Siguiri - Guinea

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Siguiri - Guinea

Postby Sico » Thu Feb 14, 2013 8:25 pm

It's been a while since I have had anything useful to contribute, and I now find myself in northeastern Guinea, about 80km south of the Mali border in a town called Siguiri. I've been up here going on 3 weeks now and seen very little in the way of herps, but that has been compensated for by some fantastic birdlife.
Environment here is much like you would find in the dry northwest of SA, around Pilanesberg, very scrubby thornveld.
Last night inside the mining village one of the guys caught (in a plastic bottle) and brought to me a "nightadder". This stunner about 85cm long turned out to be West African Brown Spitting Cobra, Naja katiensis
I did not have a lot of time this morning to get really decent pictures of it, I did manage to get a DNA sample for WW, here are the best of the pics I did take, in it's bottle, on the floor of my office and in the glove. It was very innoffensive, never raised a hood, tried it's best to get away from me all the time instead of staying to fight, and spat only once when inside the container, although it did gape a few times. When it was in the glove it did start chewing on my index finger, and spread a surprising amount of venom for such a small guy. Not a bite I would like to experience.
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Re: Siguiri - Guinea

Postby WW » Thu Feb 14, 2013 8:56 pm

Fantastic find! This is the (al)most forgotten cobra of Africa. Judging by how often it turns up in collections in W. Africa when vats of alcohol or formalin are left with villagers, it must be pretty common, and yet hardly anyone has any photos of the species! It would be worth your while trying to get some decent shots on a natural background of this critter!
patience n. the vice of accepting the unacceptable, thereby encouraging further occurrences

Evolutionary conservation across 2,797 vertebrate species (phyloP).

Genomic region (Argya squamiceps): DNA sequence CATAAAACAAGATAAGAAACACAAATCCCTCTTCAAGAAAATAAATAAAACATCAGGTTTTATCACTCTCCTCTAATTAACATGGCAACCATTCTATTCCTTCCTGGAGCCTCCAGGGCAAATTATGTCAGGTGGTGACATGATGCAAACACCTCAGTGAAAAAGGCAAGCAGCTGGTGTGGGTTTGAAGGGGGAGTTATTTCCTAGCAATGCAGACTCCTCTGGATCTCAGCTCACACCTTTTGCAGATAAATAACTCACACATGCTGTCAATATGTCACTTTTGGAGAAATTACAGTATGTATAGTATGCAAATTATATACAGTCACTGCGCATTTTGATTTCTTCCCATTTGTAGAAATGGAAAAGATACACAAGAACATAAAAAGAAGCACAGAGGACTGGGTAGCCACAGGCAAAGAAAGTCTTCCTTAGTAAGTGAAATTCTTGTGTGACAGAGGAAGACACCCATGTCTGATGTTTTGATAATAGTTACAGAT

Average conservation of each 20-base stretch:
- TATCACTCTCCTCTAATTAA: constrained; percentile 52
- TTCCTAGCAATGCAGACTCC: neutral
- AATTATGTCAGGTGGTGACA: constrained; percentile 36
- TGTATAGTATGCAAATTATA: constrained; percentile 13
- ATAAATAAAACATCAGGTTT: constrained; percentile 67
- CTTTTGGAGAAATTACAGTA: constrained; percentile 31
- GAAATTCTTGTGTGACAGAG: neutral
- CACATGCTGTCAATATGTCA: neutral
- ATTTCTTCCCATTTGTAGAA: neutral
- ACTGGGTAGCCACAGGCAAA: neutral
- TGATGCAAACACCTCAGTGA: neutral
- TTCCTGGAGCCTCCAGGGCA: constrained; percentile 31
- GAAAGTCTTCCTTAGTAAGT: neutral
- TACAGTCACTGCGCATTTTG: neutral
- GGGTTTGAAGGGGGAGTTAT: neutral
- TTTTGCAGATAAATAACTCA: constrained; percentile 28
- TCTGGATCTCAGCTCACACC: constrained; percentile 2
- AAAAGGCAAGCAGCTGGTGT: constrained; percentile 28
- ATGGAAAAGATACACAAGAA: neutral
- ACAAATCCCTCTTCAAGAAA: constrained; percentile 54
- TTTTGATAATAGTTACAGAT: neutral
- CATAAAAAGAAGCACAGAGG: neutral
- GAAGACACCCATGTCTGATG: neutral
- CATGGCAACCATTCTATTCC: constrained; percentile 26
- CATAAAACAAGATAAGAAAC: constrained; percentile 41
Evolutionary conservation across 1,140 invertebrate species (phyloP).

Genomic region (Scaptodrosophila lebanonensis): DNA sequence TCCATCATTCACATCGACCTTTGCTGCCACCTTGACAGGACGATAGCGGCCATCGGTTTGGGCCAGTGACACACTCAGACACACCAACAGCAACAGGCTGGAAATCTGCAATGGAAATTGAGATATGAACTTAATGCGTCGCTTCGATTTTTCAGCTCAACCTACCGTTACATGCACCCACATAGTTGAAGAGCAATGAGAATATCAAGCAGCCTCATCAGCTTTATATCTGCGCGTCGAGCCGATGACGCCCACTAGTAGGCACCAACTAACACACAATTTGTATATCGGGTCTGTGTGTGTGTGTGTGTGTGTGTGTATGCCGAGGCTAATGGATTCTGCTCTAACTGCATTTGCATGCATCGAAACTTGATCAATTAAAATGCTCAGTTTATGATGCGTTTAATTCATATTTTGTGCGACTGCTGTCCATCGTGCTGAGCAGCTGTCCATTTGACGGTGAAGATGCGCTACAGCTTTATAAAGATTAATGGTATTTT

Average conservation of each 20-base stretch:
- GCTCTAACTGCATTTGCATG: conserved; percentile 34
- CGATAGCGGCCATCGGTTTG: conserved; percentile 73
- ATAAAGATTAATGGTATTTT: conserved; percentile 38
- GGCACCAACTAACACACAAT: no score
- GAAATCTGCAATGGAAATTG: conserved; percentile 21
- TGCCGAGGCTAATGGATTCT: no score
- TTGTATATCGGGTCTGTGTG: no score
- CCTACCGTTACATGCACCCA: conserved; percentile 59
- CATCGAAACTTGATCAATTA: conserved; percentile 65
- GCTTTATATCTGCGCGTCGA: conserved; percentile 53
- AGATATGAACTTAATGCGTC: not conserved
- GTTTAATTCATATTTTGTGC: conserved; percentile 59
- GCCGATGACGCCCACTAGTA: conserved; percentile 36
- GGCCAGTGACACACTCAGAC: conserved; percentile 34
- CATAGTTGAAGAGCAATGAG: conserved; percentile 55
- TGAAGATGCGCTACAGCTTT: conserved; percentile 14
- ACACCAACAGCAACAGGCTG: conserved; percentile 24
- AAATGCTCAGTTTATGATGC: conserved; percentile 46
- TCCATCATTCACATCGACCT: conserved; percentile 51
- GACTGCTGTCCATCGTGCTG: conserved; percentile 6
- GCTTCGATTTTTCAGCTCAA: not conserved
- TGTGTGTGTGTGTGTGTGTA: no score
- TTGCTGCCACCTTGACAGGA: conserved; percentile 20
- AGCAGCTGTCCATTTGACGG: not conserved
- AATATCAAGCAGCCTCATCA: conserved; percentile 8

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Re: Siguiri - Guinea

Postby Sico » Thu Feb 14, 2013 9:17 pm

It was definitely something awesome to see. I would have loved to have taken it out into the mine myself, but I really was strapped for time today. I am sure I will come across more of these, and from what I have seen there are some decent snakes up here. The guys have shown me pics of file snakes, vipers, house snakes, ball pythons and rock pythons that they have come across up here, so there seems to be a decent variety. I just need to get out and find them. I will be spending two weeks in the bush right up along the Mali and Senegal border from the 28th-14th march, and I am hoping to find something worth posting on here for that excursion as well
Last edited by Sico on Thu Feb 14, 2013 9:18 pm, edited 1 time in total.
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Re: Siguiri - Guinea

Postby Mitton » Thu Feb 14, 2013 9:18 pm

Wow, a first for me, great find Sico.
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Re: Siguiri - Guinea

Postby Westley Price » Thu Feb 14, 2013 9:38 pm

I also have to say, I have never even heard of the species, let alone see any pictures.

It reminds me quite a lot of N. pallida. Wonder how closely they are related.

I REALLY look forward to your updates on this topic.
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Re: Siguiri - Guinea

Postby Sico » Thu Feb 14, 2013 9:51 pm

Thanks guys. Wes, it has a very limited range in the drier scrub of west Africa Senegal, Southern Mali, south of the Sahara, just into northern Guinea, and then a bit east of here. I was initially thrown by the banding, thinking it was maybe a N. haje, but they aren't found this far south into Guinea (according to the texts anyway). It regurgitated a frog when it was caught, but the guys couldn't find the frog for me to see what that was, and I couldn't find it either. There are a ton of feral cats in the compound so I think someone got a free snack...